Second auction planned for Crescent City's new gallery location, May 12-13 Over 1,200 lots of quality merchandise in an array of categories will cross the block on May 12-13 at Crescent City Auction Gallery, in just the second auction at the firm’s new gallery in New Orleans
News-Antique.com - Apr 27,2012 - (NEW ORLEANS, La.) – Over 1,200 lots of quality merchandise in a wide array of categories will cross the block on May 12-13 at Crescent City Auction Gallery, in just the second auction at the firm’s new showroom facility located at 1330 St. Charles Avenue in New Orleans. The first auction was held March 24-25. The May auction will begin both days at 10 a.m. (CST).
Offered will be fine art (to include Part 2 of the collection of Dr. James W. Nelson of Gonzalez, La., who specialized in Louisiana and New Orleans artworks; Part 1 was held in March), silver, estate jewelry, period furniture, Persian rugs, chandeliers and lighting, antique clocks (case and regular) and more. Online bidding will be provided by LiveAuctioneers.com.
Also sold will be the estate of a dealer/collector from Hattiesburg, Miss., featuring a huge collection of bric-a-brac. “The more than 150 pieces of high-end bric-a-brac in this dealer’s private collection are sure to attract bidder attention, especially online,” predicted Adam Lambert of Crescent City Auction Gallery. “It’s a wonderful selection -- very eclectic and highly desirable to collectors.”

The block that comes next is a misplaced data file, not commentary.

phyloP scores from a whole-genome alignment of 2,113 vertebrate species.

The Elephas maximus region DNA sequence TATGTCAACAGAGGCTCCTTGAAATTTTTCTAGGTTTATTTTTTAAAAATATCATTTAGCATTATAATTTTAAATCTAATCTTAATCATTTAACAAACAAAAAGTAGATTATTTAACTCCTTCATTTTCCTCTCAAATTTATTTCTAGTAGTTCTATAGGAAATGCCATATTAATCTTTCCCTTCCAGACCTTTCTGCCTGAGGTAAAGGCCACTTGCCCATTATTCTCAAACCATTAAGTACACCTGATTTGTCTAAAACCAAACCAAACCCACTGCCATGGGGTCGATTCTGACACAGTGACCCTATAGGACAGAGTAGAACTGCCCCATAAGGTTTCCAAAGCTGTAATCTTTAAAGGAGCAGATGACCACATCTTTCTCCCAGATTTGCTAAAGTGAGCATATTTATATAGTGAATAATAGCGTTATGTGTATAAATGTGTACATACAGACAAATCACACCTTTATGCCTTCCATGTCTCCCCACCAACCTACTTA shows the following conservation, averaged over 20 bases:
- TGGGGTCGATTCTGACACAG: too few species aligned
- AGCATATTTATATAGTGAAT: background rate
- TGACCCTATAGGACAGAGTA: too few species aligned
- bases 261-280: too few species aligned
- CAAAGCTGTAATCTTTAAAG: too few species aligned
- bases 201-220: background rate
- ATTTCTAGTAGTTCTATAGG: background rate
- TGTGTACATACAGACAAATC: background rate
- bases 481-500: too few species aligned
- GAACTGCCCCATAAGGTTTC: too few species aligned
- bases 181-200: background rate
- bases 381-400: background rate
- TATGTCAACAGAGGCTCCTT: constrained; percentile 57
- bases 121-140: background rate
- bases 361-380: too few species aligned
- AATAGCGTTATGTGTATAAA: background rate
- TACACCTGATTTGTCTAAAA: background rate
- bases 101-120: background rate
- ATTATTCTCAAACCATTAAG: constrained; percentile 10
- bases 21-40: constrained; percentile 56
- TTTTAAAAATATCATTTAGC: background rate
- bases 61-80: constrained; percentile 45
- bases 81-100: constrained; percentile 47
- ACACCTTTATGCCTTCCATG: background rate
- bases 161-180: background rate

Artworks will be a major component of the auction. One lot expected to garner interest is a signed oil on board by the African-American folk artist Clementine Hunter (La., 1886-1988). The work, titled Saturday Night at the Honky Tonk (circa 1966) was purchased by the current owner’s grandmother from Ms. Hunter at Melrose Plantation in Louisiana circa 1966.
Another noteworthy lot is a pair of monumental arched oils on canvas by Victor Mazier (French), done in 1864 and titled Praying to the Virgin Mary and Priests in Prayer. The latter is signed, dated and marked (Paris). Both paintings are unframed, but they certainly are impressive, at 128 ¼ inches by 58 ¼ inches. “These are large, beautiful works, sure to draw attention,” Lambert said.
Two other artworks bound to do well are a signed 19th century oil on canvas by Wesley Webber (Mass./Calif., 1841-1914), titled Sheep at Pasture, nicely presented in a gilt and gesso frame (11 inches by 14 inches); and a 20th century oil on canvas signed lower right by the late Hungarian artist Maria Szantho (1897-1988), titled Reclining Nude, 24 inches by 32 inches wide.
Period furniture will feature an American classical carved mahogany Gothic secretary bookcase, 86 ½ inches tall (circa 1850); a Louis Philippe carved walnut chest (circa 1840); an 18th century French provincial Louis XIII-style carved walnut double-door armoire with carved “star” panels; a French provincial Louis XV-style carved cherry double-door armoire (circa 1850); and a lovely French provincial carved cherry sideboard on cabriole legs (circa 1800).
An expected star of the clocks category is a 19th century carved mahogany tall case clock with the brass and steel dial labeled Thomas Armstrong & Brother, Manchester (88 inches tall). The clock would pair well with the featured fine antique Persian Kashan rug, 10 feet 2 inches by 14 feet, as would the 20th century Chickering ebonized baby grand piano with six Ampico